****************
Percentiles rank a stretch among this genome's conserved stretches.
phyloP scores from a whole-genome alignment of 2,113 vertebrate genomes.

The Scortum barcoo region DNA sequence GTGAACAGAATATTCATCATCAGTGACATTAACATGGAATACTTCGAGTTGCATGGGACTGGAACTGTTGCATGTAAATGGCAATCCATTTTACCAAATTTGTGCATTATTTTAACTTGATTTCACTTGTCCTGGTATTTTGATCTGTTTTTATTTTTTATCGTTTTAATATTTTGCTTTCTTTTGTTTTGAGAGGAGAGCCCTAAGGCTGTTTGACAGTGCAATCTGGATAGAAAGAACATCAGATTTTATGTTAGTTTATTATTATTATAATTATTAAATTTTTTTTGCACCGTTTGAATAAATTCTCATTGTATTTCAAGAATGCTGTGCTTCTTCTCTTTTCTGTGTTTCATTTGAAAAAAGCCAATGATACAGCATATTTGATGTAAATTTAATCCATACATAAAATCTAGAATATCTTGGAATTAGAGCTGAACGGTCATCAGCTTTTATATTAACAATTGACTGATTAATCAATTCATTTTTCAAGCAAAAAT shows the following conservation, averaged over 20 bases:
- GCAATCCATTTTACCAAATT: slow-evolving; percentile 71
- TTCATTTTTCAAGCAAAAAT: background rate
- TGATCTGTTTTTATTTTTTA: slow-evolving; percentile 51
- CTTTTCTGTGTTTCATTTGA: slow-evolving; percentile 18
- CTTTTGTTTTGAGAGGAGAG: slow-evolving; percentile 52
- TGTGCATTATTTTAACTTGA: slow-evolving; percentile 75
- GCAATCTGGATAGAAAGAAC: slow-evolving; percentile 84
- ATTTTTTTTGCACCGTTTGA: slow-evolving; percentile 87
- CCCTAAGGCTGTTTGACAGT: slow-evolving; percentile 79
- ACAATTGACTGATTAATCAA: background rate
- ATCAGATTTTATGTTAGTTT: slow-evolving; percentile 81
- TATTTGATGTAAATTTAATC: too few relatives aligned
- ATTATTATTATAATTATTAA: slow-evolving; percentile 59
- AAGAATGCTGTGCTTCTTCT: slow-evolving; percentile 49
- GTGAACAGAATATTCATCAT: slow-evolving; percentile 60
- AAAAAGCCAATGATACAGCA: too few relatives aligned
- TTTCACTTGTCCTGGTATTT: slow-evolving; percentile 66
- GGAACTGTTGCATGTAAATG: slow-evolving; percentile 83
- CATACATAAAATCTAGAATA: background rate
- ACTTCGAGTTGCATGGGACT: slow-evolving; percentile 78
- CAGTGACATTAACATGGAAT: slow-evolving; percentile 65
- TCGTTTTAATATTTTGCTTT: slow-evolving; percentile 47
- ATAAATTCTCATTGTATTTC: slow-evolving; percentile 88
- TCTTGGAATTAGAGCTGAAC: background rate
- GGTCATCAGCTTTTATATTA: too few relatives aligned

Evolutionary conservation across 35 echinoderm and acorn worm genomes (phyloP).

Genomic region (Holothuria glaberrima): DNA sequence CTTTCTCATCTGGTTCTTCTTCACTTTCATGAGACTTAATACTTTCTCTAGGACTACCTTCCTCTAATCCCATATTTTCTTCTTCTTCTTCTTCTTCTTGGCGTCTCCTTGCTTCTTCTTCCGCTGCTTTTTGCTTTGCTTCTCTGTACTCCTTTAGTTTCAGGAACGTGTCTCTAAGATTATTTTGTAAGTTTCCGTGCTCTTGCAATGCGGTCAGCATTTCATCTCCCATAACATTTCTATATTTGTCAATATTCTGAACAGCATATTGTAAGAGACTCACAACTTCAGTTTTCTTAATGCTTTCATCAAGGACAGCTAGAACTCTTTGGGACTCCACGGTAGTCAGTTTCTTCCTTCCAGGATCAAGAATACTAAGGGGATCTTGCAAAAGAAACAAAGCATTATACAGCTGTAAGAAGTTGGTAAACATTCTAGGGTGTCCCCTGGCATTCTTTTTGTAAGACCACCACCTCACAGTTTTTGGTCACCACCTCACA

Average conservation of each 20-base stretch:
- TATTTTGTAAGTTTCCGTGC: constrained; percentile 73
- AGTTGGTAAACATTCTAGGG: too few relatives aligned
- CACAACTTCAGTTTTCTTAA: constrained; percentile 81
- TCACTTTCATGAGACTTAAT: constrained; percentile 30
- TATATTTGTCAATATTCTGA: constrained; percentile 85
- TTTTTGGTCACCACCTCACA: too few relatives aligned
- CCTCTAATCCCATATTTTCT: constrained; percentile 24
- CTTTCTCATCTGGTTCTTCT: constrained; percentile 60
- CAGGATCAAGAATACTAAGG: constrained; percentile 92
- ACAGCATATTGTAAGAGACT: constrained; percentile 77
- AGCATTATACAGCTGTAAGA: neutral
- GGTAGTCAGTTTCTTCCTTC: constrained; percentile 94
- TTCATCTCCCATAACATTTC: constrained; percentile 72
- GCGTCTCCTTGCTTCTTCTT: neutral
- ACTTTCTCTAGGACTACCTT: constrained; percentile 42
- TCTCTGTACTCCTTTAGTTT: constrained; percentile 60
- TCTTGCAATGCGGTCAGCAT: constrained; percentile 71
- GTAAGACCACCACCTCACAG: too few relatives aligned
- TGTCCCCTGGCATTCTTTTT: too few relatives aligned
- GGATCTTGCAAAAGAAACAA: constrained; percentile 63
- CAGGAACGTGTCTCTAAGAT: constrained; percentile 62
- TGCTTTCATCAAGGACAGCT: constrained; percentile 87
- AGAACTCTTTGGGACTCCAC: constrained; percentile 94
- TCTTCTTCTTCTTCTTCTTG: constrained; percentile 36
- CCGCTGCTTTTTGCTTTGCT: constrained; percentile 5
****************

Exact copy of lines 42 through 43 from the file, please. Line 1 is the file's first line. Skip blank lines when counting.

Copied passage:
- AGCATTATACAGCTGTAAGA: neutral
- GGTAGTCAGTTTCTTCCTTC: constrained; percentile 94